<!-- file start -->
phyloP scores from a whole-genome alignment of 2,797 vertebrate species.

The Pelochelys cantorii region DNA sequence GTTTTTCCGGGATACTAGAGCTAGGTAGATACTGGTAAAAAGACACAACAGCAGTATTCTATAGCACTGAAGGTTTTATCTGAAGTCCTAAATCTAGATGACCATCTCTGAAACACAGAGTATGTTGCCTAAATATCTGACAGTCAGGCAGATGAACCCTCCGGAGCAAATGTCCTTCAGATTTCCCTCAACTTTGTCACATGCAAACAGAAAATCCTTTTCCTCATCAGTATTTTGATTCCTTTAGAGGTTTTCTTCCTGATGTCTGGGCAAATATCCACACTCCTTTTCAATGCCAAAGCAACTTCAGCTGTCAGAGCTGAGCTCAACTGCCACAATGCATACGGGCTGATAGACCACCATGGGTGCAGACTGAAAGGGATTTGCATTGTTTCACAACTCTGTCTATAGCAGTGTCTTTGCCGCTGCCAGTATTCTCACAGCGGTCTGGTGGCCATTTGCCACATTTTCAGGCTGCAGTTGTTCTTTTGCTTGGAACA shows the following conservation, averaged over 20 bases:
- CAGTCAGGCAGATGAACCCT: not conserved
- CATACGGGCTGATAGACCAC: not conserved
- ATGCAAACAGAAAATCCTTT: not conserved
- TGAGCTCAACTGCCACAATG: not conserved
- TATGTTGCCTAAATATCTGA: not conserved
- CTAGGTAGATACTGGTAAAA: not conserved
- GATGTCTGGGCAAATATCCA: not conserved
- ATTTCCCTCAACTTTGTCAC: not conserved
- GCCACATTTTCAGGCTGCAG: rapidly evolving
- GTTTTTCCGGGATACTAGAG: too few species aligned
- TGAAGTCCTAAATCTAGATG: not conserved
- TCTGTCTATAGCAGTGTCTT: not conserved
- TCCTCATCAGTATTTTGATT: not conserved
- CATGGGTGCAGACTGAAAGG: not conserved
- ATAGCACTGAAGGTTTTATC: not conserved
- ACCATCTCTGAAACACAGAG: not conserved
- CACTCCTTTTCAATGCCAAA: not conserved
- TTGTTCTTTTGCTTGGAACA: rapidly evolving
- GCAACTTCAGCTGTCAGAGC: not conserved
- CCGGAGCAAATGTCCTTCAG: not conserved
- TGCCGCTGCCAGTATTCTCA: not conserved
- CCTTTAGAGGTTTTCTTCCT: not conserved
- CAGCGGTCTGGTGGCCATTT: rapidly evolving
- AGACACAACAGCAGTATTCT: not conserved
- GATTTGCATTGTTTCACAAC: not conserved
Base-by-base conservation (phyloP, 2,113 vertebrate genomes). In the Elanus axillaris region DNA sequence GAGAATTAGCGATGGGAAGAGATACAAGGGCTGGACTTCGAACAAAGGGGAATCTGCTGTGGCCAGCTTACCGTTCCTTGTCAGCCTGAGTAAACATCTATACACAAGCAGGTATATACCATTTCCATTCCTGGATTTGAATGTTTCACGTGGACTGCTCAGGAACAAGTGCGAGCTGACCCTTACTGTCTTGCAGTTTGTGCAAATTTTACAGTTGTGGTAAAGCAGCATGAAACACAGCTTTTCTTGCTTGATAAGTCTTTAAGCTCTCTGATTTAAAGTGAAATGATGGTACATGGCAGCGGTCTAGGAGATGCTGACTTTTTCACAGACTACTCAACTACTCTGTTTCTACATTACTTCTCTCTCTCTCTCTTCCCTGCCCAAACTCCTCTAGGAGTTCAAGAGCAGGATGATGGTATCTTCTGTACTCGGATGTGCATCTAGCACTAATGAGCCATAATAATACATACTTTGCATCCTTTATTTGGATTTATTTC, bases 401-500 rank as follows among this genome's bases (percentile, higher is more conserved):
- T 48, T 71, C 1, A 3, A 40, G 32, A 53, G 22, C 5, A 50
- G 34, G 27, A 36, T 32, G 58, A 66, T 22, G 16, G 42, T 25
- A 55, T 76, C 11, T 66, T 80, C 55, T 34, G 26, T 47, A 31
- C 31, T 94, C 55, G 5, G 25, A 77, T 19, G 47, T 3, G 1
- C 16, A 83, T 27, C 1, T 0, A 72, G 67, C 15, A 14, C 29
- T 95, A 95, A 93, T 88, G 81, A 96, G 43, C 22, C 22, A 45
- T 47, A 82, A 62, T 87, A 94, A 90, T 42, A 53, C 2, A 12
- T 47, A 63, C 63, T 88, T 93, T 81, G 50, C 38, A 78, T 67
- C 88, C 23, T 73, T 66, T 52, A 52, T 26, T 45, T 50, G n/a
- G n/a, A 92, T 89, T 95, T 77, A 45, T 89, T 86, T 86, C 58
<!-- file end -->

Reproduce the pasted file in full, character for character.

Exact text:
phyloP scores from a whole-genome alignment of 2,797 vertebrate species.

The Pelochelys cantorii region DNA sequence GTTTTTCCGGGATACTAGAGCTAGGTAGATACTGGTAAAAAGACACAACAGCAGTATTCTATAGCACTGAAGGTTTTATCTGAAGTCCTAAATCTAGATGACCATCTCTGAAACACAGAGTATGTTGCCTAAATATCTGACAGTCAGGCAGATGAACCCTCCGGAGCAAATGTCCTTCAGATTTCCCTCAACTTTGTCACATGCAAACAGAAAATCCTTTTCCTCATCAGTATTTTGATTCCTTTAGAGGTTTTCTTCCTGATGTCTGGGCAAATATCCACACTCCTTTTCAATGCCAAAGCAACTTCAGCTGTCAGAGCTGAGCTCAACTGCCACAATGCATACGGGCTGATAGACCACCATGGGTGCAGACTGAAAGGGATTTGCATTGTTTCACAACTCTGTCTATAGCAGTGTCTTTGCCGCTGCCAGTATTCTCACAGCGGTCTGGTGGCCATTTGCCACATTTTCAGGCTGCAGTTGTTCTTTTGCTTGGAACA shows the following conservation, averaged over 20 bases:
- CAGTCAGGCAGATGAACCCT: not conserved
- CATACGGGCTGATAGACCAC: not conserved
- ATGCAAACAGAAAATCCTTT: not conserved
- TGAGCTCAACTGCCACAATG: not conserved
- TATGTTGCCTAAATATCTGA: not conserved
- CTAGGTAGATACTGGTAAAA: not conserved
- GATGTCTGGGCAAATATCCA: not conserved
- ATTTCCCTCAACTTTGTCAC: not conserved
- GCCACATTTTCAGGCTGCAG: rapidly evolving
- GTTTTTCCGGGATACTAGAG: too few species aligned
- TGAAGTCCTAAATCTAGATG: not conserved
- TCTGTCTATAGCAGTGTCTT: not conserved
- TCCTCATCAGTATTTTGATT: not conserved
- CATGGGTGCAGACTGAAAGG: not conserved
- ATAGCACTGAAGGTTTTATC: not conserved
- ACCATCTCTGAAACACAGAG: not conserved
- CACTCCTTTTCAATGCCAAA: not conserved
- TTGTTCTTTTGCTTGGAACA: rapidly evolving
- GCAACTTCAGCTGTCAGAGC: not conserved
- CCGGAGCAAATGTCCTTCAG: not conserved
- TGCCGCTGCCAGTATTCTCA: not conserved
- CCTTTAGAGGTTTTCTTCCT: not conserved
- CAGCGGTCTGGTGGCCATTT: rapidly evolving
- AGACACAACAGCAGTATTCT: not conserved
- GATTTGCATTGTTTCACAAC: not conserved
Base-by-base conservation (phyloP, 2,113 vertebrate genomes). In the Elanus axillaris region DNA sequence GAGAATTAGCGATGGGAAGAGATACAAGGGCTGGACTTCGAACAAAGGGGAATCTGCTGTGGCCAGCTTACCGTTCCTTGTCAGCCTGAGTAAACATCTATACACAAGCAGGTATATACCATTTCCATTCCTGGATTTGAATGTTTCACGTGGACTGCTCAGGAACAAGTGCGAGCTGACCCTTACTGTCTTGCAGTTTGTGCAAATTTTACAGTTGTGGTAAAGCAGCATGAAACACAGCTTTTCTTGCTTGATAAGTCTTTAAGCTCTCTGATTTAAAGTGAAATGATGGTACATGGCAGCGGTCTAGGAGATGCTGACTTTTTCACAGACTACTCAACTACTCTGTTTCTACATTACTTCTCTCTCTCTCTCTTCCCTGCCCAAACTCCTCTAGGAGTTCAAGAGCAGGATGATGGTATCTTCTGTACTCGGATGTGCATCTAGCACTAATGAGCCATAATAATACATACTTTGCATCCTTTATTTGGATTTATTTC, bases 401-500 rank as follows among this genome's bases (percentile, higher is more conserved):
- T 48, T 71, C 1, A 3, A 40, G 32, A 53, G 22, C 5, A 50
- G 34, G 27, A 36, T 32, G 58, A 66, T 22, G 16, G 42, T 25
- A 55, T 76, C 11, T 66, T 80, C 55, T 34, G 26, T 47, A 31
- C 31, T 94, C 55, G 5, G 25, A 77, T 19, G 47, T 3, G 1
- C 16, A 83, T 27, C 1, T 0, A 72, G 67, C 15, A 14, C 29
- T 95, A 95, A 93, T 88, G 81, A 96, G 43, C 22, C 22, A 45
- T 47, A 82, A 62, T 87, A 94, A 90, T 42, A 53, C 2, A 12
- T 47, A 63, C 63, T 88, T 93, T 81, G 50, C 38, A 78, T 67
- C 88, C 23, T 73, T 66, T 52, A 52, T 26, T 45, T 50, G n/a
- G n/a, A 92, T 89, T 95, T 77, A 45, T 89, T 86, T 86, C 58